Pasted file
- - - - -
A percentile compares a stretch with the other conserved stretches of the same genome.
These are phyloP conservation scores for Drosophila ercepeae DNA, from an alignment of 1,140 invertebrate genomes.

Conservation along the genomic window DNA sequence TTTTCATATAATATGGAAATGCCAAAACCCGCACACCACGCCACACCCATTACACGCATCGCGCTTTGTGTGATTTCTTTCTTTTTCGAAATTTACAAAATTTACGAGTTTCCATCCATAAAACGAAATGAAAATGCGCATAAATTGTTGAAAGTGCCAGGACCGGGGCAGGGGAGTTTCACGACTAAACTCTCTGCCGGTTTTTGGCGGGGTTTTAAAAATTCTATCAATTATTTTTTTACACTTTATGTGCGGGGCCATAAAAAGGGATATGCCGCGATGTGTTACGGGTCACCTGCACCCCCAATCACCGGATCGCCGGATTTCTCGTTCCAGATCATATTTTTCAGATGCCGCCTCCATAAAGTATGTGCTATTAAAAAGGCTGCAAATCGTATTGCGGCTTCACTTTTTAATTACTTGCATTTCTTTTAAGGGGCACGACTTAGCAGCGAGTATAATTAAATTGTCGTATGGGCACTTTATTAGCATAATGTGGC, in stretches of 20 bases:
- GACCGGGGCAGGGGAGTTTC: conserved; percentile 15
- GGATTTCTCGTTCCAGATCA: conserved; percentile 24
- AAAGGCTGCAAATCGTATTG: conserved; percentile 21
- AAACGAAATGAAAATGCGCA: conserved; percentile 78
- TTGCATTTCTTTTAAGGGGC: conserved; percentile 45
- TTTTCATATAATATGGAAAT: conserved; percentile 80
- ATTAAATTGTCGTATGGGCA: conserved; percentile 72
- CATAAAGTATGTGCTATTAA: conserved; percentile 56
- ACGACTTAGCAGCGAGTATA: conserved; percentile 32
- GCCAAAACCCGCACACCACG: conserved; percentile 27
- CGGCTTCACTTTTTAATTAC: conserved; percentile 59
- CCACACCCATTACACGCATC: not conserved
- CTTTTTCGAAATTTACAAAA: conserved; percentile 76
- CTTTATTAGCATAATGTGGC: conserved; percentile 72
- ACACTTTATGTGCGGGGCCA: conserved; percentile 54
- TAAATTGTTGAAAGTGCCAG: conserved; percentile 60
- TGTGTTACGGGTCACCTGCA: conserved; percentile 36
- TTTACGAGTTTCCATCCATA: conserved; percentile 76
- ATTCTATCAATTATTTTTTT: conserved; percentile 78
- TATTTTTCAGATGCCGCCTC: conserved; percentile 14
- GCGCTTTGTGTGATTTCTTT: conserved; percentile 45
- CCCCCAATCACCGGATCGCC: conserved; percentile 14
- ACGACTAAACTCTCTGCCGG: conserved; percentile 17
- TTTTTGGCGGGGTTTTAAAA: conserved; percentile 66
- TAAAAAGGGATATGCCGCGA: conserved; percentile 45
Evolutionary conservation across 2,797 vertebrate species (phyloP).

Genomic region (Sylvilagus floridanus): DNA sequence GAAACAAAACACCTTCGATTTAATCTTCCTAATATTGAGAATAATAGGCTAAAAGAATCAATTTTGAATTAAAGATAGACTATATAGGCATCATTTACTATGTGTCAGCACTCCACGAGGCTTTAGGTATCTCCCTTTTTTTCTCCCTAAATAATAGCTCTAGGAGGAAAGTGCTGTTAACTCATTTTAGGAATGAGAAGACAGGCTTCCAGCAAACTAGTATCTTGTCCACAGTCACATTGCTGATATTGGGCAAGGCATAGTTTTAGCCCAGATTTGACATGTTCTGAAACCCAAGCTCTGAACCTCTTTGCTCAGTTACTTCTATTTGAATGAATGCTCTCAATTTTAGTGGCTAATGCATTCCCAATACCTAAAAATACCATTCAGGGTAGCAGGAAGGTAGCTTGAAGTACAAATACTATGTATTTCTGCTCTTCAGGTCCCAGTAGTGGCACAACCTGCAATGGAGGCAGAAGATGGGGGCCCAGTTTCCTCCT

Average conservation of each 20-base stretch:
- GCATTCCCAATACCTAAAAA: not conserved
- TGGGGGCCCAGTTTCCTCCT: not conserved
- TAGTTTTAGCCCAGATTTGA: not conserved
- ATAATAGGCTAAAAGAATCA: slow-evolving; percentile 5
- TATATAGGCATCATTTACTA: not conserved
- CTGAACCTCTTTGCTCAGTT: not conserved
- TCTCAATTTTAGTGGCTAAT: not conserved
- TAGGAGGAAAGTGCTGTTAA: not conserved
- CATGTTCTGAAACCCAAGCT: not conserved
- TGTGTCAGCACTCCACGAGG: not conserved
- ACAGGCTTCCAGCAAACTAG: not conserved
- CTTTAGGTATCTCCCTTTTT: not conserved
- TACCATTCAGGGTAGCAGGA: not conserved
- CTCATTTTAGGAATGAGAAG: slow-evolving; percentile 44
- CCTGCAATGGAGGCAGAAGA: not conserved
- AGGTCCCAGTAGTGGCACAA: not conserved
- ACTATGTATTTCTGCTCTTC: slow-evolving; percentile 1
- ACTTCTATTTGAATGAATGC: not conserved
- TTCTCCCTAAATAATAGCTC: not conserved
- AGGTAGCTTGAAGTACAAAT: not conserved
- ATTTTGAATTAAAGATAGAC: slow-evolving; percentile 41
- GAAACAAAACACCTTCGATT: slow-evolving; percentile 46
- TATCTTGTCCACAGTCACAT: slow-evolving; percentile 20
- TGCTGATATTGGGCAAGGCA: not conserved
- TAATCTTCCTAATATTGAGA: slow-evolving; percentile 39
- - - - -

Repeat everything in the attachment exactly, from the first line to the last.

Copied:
A percentile compares a stretch with the other conserved stretches of the same genome.
These are phyloP conservation scores for Drosophila ercepeae DNA, from an alignment of 1,140 invertebrate genomes.

Conservation along the genomic window DNA sequence TTTTCATATAATATGGAAATGCCAAAACCCGCACACCACGCCACACCCATTACACGCATCGCGCTTTGTGTGATTTCTTTCTTTTTCGAAATTTACAAAATTTACGAGTTTCCATCCATAAAACGAAATGAAAATGCGCATAAATTGTTGAAAGTGCCAGGACCGGGGCAGGGGAGTTTCACGACTAAACTCTCTGCCGGTTTTTGGCGGGGTTTTAAAAATTCTATCAATTATTTTTTTACACTTTATGTGCGGGGCCATAAAAAGGGATATGCCGCGATGTGTTACGGGTCACCTGCACCCCCAATCACCGGATCGCCGGATTTCTCGTTCCAGATCATATTTTTCAGATGCCGCCTCCATAAAGTATGTGCTATTAAAAAGGCTGCAAATCGTATTGCGGCTTCACTTTTTAATTACTTGCATTTCTTTTAAGGGGCACGACTTAGCAGCGAGTATAATTAAATTGTCGTATGGGCACTTTATTAGCATAATGTGGC, in stretches of 20 bases:
- GACCGGGGCAGGGGAGTTTC: conserved; percentile 15
- GGATTTCTCGTTCCAGATCA: conserved; percentile 24
- AAAGGCTGCAAATCGTATTG: conserved; percentile 21
- AAACGAAATGAAAATGCGCA: conserved; percentile 78
- TTGCATTTCTTTTAAGGGGC: conserved; percentile 45
- TTTTCATATAATATGGAAAT: conserved; percentile 80
- ATTAAATTGTCGTATGGGCA: conserved; percentile 72
- CATAAAGTATGTGCTATTAA: conserved; percentile 56
- ACGACTTAGCAGCGAGTATA: conserved; percentile 32
- GCCAAAACCCGCACACCACG: conserved; percentile 27
- CGGCTTCACTTTTTAATTAC: conserved; percentile 59
- CCACACCCATTACACGCATC: not conserved
- CTTTTTCGAAATTTACAAAA: conserved; percentile 76
- CTTTATTAGCATAATGTGGC: conserved; percentile 72
- ACACTTTATGTGCGGGGCCA: conserved; percentile 54
- TAAATTGTTGAAAGTGCCAG: conserved; percentile 60
- TGTGTTACGGGTCACCTGCA: conserved; percentile 36
- TTTACGAGTTTCCATCCATA: conserved; percentile 76
- ATTCTATCAATTATTTTTTT: conserved; percentile 78
- TATTTTTCAGATGCCGCCTC: conserved; percentile 14
- GCGCTTTGTGTGATTTCTTT: conserved; percentile 45
- CCCCCAATCACCGGATCGCC: conserved; percentile 14
- ACGACTAAACTCTCTGCCGG: conserved; percentile 17
- TTTTTGGCGGGGTTTTAAAA: conserved; percentile 66
- TAAAAAGGGATATGCCGCGA: conserved; percentile 45
Evolutionary conservation across 2,797 vertebrate species (phyloP).

Genomic region (Sylvilagus floridanus): DNA sequence GAAACAAAACACCTTCGATTTAATCTTCCTAATATTGAGAATAATAGGCTAAAAGAATCAATTTTGAATTAAAGATAGACTATATAGGCATCATTTACTATGTGTCAGCACTCCACGAGGCTTTAGGTATCTCCCTTTTTTTCTCCCTAAATAATAGCTCTAGGAGGAAAGTGCTGTTAACTCATTTTAGGAATGAGAAGACAGGCTTCCAGCAAACTAGTATCTTGTCCACAGTCACATTGCTGATATTGGGCAAGGCATAGTTTTAGCCCAGATTTGACATGTTCTGAAACCCAAGCTCTGAACCTCTTTGCTCAGTTACTTCTATTTGAATGAATGCTCTCAATTTTAGTGGCTAATGCATTCCCAATACCTAAAAATACCATTCAGGGTAGCAGGAAGGTAGCTTGAAGTACAAATACTATGTATTTCTGCTCTTCAGGTCCCAGTAGTGGCACAACCTGCAATGGAGGCAGAAGATGGGGGCCCAGTTTCCTCCT

Average conservation of each 20-base stretch:
- GCATTCCCAATACCTAAAAA: not conserved
- TGGGGGCCCAGTTTCCTCCT: not conserved
- TAGTTTTAGCCCAGATTTGA: not conserved
- ATAATAGGCTAAAAGAATCA: slow-evolving; percentile 5
- TATATAGGCATCATTTACTA: not conserved
- CTGAACCTCTTTGCTCAGTT: not conserved
- TCTCAATTTTAGTGGCTAAT: not conserved
- TAGGAGGAAAGTGCTGTTAA: not conserved
- CATGTTCTGAAACCCAAGCT: not conserved
- TGTGTCAGCACTCCACGAGG: not conserved
- ACAGGCTTCCAGCAAACTAG: not conserved
- CTTTAGGTATCTCCCTTTTT: not conserved
- TACCATTCAGGGTAGCAGGA: not conserved
- CTCATTTTAGGAATGAGAAG: slow-evolving; percentile 44
- CCTGCAATGGAGGCAGAAGA: not conserved
- AGGTCCCAGTAGTGGCACAA: not conserved
- ACTATGTATTTCTGCTCTTC: slow-evolving; percentile 1
- ACTTCTATTTGAATGAATGC: not conserved
- TTCTCCCTAAATAATAGCTC: not conserved
- AGGTAGCTTGAAGTACAAAT: not conserved
- ATTTTGAATTAAAGATAGAC: slow-evolving; percentile 41
- GAAACAAAACACCTTCGATT: slow-evolving; percentile 46
- TATCTTGTCCACAGTCACAT: slow-evolving; percentile 20
- TGCTGATATTGGGCAAGGCA: not conserved
- TAATCTTCCTAATATTGAGA: slow-evolving; percentile 39